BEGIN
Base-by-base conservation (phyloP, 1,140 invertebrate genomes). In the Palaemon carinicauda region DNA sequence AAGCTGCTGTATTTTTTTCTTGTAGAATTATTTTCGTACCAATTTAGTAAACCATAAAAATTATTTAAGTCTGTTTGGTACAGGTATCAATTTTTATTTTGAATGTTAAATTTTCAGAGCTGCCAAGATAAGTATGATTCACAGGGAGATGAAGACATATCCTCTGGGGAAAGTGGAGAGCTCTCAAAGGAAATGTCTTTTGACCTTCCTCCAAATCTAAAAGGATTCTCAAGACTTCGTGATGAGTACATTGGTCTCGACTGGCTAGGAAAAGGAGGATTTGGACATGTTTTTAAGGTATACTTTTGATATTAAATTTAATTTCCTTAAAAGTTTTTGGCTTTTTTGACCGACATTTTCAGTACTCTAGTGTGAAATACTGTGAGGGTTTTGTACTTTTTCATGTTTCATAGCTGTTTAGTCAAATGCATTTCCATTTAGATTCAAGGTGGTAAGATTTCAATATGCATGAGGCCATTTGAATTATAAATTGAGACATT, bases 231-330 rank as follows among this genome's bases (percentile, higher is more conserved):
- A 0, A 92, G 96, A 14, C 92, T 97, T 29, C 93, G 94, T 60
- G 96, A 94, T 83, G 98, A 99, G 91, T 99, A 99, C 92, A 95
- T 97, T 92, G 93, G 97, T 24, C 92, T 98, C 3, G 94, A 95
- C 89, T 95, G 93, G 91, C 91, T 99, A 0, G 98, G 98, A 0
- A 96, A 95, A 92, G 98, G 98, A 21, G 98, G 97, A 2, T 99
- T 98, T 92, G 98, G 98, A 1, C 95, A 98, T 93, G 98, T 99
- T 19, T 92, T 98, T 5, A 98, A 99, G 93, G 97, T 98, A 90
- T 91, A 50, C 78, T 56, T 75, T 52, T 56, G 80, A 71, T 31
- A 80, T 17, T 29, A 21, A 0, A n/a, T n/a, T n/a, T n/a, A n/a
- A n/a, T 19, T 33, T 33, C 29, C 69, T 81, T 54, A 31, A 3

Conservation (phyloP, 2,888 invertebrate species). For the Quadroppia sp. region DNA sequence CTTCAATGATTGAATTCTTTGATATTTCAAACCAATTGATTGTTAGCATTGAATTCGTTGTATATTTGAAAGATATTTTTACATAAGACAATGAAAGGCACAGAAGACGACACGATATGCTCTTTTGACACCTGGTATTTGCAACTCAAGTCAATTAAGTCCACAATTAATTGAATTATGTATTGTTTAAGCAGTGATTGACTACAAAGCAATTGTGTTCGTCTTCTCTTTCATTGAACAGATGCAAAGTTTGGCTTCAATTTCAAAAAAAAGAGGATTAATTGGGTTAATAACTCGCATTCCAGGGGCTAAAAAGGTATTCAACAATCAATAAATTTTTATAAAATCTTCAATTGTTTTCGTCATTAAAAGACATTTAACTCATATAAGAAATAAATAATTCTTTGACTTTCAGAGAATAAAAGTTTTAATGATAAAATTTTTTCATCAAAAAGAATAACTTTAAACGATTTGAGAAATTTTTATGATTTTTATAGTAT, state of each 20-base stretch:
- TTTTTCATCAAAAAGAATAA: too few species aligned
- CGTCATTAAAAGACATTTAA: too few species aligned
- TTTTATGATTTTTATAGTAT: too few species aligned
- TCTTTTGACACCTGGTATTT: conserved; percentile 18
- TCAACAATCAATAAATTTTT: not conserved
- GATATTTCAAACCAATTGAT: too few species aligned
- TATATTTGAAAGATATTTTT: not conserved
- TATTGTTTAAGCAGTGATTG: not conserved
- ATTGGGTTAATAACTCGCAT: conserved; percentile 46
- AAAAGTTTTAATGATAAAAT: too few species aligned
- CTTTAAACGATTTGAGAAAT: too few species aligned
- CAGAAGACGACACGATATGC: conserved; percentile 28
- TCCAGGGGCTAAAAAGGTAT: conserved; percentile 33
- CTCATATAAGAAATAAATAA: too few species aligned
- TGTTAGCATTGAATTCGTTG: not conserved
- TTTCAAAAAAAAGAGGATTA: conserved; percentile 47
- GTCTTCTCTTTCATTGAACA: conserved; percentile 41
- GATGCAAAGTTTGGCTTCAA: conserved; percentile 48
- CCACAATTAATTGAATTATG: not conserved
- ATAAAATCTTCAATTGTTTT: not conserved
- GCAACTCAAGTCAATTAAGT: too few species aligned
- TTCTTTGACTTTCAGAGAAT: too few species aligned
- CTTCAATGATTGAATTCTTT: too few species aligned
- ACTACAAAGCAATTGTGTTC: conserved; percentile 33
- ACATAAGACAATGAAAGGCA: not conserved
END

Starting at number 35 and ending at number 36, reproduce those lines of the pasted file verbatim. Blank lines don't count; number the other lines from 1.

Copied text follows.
- CTTCAATGATTGAATTCTTT: too few species aligned
- ACTACAAAGCAATTGTGTTC: conserved; percentile 33